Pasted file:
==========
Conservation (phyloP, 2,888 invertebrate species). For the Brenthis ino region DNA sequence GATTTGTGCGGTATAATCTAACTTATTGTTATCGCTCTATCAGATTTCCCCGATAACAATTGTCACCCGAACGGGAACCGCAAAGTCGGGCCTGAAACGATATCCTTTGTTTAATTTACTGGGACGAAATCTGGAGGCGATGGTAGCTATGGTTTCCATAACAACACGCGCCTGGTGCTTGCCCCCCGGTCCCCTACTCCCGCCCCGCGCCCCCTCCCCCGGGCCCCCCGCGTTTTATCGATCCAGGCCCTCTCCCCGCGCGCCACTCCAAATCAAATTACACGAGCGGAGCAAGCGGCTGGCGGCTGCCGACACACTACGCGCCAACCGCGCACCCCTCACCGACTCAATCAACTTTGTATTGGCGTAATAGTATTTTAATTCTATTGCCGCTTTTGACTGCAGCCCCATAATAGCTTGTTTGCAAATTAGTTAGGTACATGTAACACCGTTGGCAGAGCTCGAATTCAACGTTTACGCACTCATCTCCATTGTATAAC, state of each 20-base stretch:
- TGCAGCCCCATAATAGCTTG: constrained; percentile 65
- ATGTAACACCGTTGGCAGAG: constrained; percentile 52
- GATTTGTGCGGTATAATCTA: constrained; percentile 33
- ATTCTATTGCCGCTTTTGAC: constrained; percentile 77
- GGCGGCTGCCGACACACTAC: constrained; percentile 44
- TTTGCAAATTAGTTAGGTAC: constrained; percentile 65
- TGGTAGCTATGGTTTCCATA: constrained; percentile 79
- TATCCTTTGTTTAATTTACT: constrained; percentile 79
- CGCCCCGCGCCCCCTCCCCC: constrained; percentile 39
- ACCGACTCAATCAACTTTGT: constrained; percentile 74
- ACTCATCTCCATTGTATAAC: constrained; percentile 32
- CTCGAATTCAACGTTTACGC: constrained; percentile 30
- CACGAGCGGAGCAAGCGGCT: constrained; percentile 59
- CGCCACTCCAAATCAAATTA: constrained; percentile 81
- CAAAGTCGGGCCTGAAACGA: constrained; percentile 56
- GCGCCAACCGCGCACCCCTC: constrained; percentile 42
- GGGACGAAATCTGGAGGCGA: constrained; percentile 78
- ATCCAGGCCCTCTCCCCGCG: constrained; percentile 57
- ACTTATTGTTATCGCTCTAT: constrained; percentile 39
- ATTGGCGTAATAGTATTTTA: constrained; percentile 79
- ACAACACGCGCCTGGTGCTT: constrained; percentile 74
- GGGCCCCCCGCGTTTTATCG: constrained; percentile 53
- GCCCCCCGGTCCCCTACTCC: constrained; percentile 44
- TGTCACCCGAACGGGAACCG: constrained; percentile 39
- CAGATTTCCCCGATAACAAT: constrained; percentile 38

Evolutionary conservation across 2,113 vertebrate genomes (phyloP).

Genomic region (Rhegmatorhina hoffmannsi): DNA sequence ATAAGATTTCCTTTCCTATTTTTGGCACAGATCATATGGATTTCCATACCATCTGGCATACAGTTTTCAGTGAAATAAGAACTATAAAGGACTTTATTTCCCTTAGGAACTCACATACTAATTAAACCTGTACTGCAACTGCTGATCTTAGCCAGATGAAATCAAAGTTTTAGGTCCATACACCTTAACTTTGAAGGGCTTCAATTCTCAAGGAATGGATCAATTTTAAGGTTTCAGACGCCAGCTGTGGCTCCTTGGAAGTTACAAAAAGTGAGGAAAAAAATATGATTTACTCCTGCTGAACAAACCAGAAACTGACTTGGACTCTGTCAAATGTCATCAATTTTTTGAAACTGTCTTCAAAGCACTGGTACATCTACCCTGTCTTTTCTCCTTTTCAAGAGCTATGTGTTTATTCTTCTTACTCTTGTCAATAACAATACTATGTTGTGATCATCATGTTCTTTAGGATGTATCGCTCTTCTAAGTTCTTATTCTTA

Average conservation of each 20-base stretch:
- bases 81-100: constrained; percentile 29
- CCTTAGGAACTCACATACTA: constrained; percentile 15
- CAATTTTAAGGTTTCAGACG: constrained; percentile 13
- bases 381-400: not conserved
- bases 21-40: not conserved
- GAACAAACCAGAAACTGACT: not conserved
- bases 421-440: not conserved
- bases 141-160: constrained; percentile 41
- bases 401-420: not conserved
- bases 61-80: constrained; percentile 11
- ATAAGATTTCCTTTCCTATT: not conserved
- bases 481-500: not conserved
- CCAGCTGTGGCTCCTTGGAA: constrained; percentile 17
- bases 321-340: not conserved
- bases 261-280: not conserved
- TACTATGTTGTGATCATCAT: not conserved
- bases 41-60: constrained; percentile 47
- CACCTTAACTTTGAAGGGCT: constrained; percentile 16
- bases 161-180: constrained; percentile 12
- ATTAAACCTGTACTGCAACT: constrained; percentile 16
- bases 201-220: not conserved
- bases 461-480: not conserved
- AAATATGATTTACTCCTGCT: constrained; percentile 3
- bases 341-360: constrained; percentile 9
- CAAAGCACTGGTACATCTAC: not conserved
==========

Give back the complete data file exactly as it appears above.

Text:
Conservation (phyloP, 2,888 invertebrate species). For the Brenthis ino region DNA sequence GATTTGTGCGGTATAATCTAACTTATTGTTATCGCTCTATCAGATTTCCCCGATAACAATTGTCACCCGAACGGGAACCGCAAAGTCGGGCCTGAAACGATATCCTTTGTTTAATTTACTGGGACGAAATCTGGAGGCGATGGTAGCTATGGTTTCCATAACAACACGCGCCTGGTGCTTGCCCCCCGGTCCCCTACTCCCGCCCCGCGCCCCCTCCCCCGGGCCCCCCGCGTTTTATCGATCCAGGCCCTCTCCCCGCGCGCCACTCCAAATCAAATTACACGAGCGGAGCAAGCGGCTGGCGGCTGCCGACACACTACGCGCCAACCGCGCACCCCTCACCGACTCAATCAACTTTGTATTGGCGTAATAGTATTTTAATTCTATTGCCGCTTTTGACTGCAGCCCCATAATAGCTTGTTTGCAAATTAGTTAGGTACATGTAACACCGTTGGCAGAGCTCGAATTCAACGTTTACGCACTCATCTCCATTGTATAAC, state of each 20-base stretch:
- TGCAGCCCCATAATAGCTTG: constrained; percentile 65
- ATGTAACACCGTTGGCAGAG: constrained; percentile 52
- GATTTGTGCGGTATAATCTA: constrained; percentile 33
- ATTCTATTGCCGCTTTTGAC: constrained; percentile 77
- GGCGGCTGCCGACACACTAC: constrained; percentile 44
- TTTGCAAATTAGTTAGGTAC: constrained; percentile 65
- TGGTAGCTATGGTTTCCATA: constrained; percentile 79
- TATCCTTTGTTTAATTTACT: constrained; percentile 79
- CGCCCCGCGCCCCCTCCCCC: constrained; percentile 39
- ACCGACTCAATCAACTTTGT: constrained; percentile 74
- ACTCATCTCCATTGTATAAC: constrained; percentile 32
- CTCGAATTCAACGTTTACGC: constrained; percentile 30
- CACGAGCGGAGCAAGCGGCT: constrained; percentile 59
- CGCCACTCCAAATCAAATTA: constrained; percentile 81
- CAAAGTCGGGCCTGAAACGA: constrained; percentile 56
- GCGCCAACCGCGCACCCCTC: constrained; percentile 42
- GGGACGAAATCTGGAGGCGA: constrained; percentile 78
- ATCCAGGCCCTCTCCCCGCG: constrained; percentile 57
- ACTTATTGTTATCGCTCTAT: constrained; percentile 39
- ATTGGCGTAATAGTATTTTA: constrained; percentile 79
- ACAACACGCGCCTGGTGCTT: constrained; percentile 74
- GGGCCCCCCGCGTTTTATCG: constrained; percentile 53
- GCCCCCCGGTCCCCTACTCC: constrained; percentile 44
- TGTCACCCGAACGGGAACCG: constrained; percentile 39
- CAGATTTCCCCGATAACAAT: constrained; percentile 38

Evolutionary conservation across 2,113 vertebrate genomes (phyloP).

Genomic region (Rhegmatorhina hoffmannsi): DNA sequence ATAAGATTTCCTTTCCTATTTTTGGCACAGATCATATGGATTTCCATACCATCTGGCATACAGTTTTCAGTGAAATAAGAACTATAAAGGACTTTATTTCCCTTAGGAACTCACATACTAATTAAACCTGTACTGCAACTGCTGATCTTAGCCAGATGAAATCAAAGTTTTAGGTCCATACACCTTAACTTTGAAGGGCTTCAATTCTCAAGGAATGGATCAATTTTAAGGTTTCAGACGCCAGCTGTGGCTCCTTGGAAGTTACAAAAAGTGAGGAAAAAAATATGATTTACTCCTGCTGAACAAACCAGAAACTGACTTGGACTCTGTCAAATGTCATCAATTTTTTGAAACTGTCTTCAAAGCACTGGTACATCTACCCTGTCTTTTCTCCTTTTCAAGAGCTATGTGTTTATTCTTCTTACTCTTGTCAATAACAATACTATGTTGTGATCATCATGTTCTTTAGGATGTATCGCTCTTCTAAGTTCTTATTCTTA

Average conservation of each 20-base stretch:
- bases 81-100: constrained; percentile 29
- CCTTAGGAACTCACATACTA: constrained; percentile 15
- CAATTTTAAGGTTTCAGACG: constrained; percentile 13
- bases 381-400: not conserved
- bases 21-40: not conserved
- GAACAAACCAGAAACTGACT: not conserved
- bases 421-440: not conserved
- bases 141-160: constrained; percentile 41
- bases 401-420: not conserved
- bases 61-80: constrained; percentile 11
- ATAAGATTTCCTTTCCTATT: not conserved
- bases 481-500: not conserved
- CCAGCTGTGGCTCCTTGGAA: constrained; percentile 17
- bases 321-340: not conserved
- bases 261-280: not conserved
- TACTATGTTGTGATCATCAT: not conserved
- bases 41-60: constrained; percentile 47
- CACCTTAACTTTGAAGGGCT: constrained; percentile 16
- bases 161-180: constrained; percentile 12
- ATTAAACCTGTACTGCAACT: constrained; percentile 16
- bases 201-220: not conserved
- bases 461-480: not conserved
- AAATATGATTTACTCCTGCT: constrained; percentile 3
- bases 341-360: constrained; percentile 9
- CAAAGCACTGGTACATCTAC: not conserved